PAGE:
• You will print pictures of your answers as well as several decoy answers. For example, if your favorite food is strawberries, one of the cards will be a picture cutout of strawberries, but you should also print out other foods (3 or 4). Laminate your pictures. On the back of each picture, write a sentence in English about the image. On the correct image, write the specific phrase that students should use to answer the question.
  • You need to place these all over the classroom, but do not deliberately hide these pictures from the students.
  • You will need rubber stamps and ink (or stickers) For when students come to you with their answers. Correct answers get a stamp.

Class time:

  • Requires full class time: 45-50 minutes
  • 5 minutes for explanation and JTE/ALT demo of what to do
  • 30-35 minutes for the scavenger hunt (divvy this up however you see fit)
  • 5-10 minutes to check answers and award prizes

How the Lesson Incorporates the Four Skills

  • Reading: Students have to read each card to find the correct answer to the scavenger hunt questions.
  • Writing: Students have to write their answers down in English in order to get the stamp.
  • Speaking: Students tend to ask for additional clues from the ALT, so expect them to come up to you and ask for help in English. Students also have a tendency to read the cards aloud to each other to find the answers.
  • Listening: Students have to listen to the instructions, listen to JTE and ALT feedback on their answers, and any additional clues from the ALT.

PART ONE: SCAVENGER HUNT

  • Assign students pairs or groups. If students work in pairs, they will get one handout and they can work together the entire time. If students work in groups, the entire group gets one handout, and two people tackle one question at a time. Once they confirm an answer is right, they give the paper to the next two people in the group (like a relay).
  • Students must look at the images all over the room, read the message on the back of the picture, and write the correct answer on their handout.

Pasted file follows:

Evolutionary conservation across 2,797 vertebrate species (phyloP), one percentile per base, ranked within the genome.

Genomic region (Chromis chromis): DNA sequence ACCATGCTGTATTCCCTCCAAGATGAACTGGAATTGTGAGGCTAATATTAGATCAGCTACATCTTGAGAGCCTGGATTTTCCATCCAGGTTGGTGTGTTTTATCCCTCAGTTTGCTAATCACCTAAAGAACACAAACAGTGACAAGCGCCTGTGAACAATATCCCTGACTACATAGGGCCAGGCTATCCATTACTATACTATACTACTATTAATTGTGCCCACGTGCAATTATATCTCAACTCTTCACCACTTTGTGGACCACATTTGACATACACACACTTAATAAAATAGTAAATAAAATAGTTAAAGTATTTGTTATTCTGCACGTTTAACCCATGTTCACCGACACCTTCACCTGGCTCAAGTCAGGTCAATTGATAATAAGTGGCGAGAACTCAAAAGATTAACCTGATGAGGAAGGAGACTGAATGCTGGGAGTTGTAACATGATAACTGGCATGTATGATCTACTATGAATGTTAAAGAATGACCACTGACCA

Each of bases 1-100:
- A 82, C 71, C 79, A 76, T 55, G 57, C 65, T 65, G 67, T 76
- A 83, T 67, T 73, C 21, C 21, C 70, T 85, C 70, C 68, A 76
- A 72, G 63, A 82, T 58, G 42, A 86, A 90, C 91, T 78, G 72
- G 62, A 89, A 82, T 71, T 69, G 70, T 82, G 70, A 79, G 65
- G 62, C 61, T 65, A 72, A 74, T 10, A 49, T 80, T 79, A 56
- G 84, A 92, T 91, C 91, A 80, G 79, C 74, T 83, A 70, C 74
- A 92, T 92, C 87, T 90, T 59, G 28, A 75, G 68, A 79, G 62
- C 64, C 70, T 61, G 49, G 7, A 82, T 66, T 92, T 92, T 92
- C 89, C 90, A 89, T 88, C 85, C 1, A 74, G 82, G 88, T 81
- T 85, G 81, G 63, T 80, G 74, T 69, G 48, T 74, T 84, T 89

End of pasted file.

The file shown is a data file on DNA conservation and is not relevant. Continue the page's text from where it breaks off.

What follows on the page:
• It is very important to let the students know they CANNOT REMOVE THE IMAGES FROM THEIR ORIGINAL PLACES. Students take their papers with them as they search and write their answers on the spot.
  • As soon as they write an answer, they must immediately go to the ALT or JTE to check it. If they are correct, they get a stamp. If they are wrong, they are told to try again. Note: Depending on the students' English level, you may have to tell students additional clues if they get the answers wrong more than once, or if they ask for help.

PART TWO: STAMP TALLYING AND PRIZES

  • The first students who fill out their entire paper with stamps get a bigger prize (like candy).
  • Any students thereafter who fill out their entire paper with stamps get a smaller prize (like stickers).
  • If students are unable to fill out an entire paper, use the end of class and award prizes (1st, 2nd, and 3rd) to groups with the most correct answers.
  • If your students work quickly and finish early, you can do a part two where you give students a new paper with new questions for a second scavenger hunt. As with part one, you will award prizes the same way, and students have a second chance to win.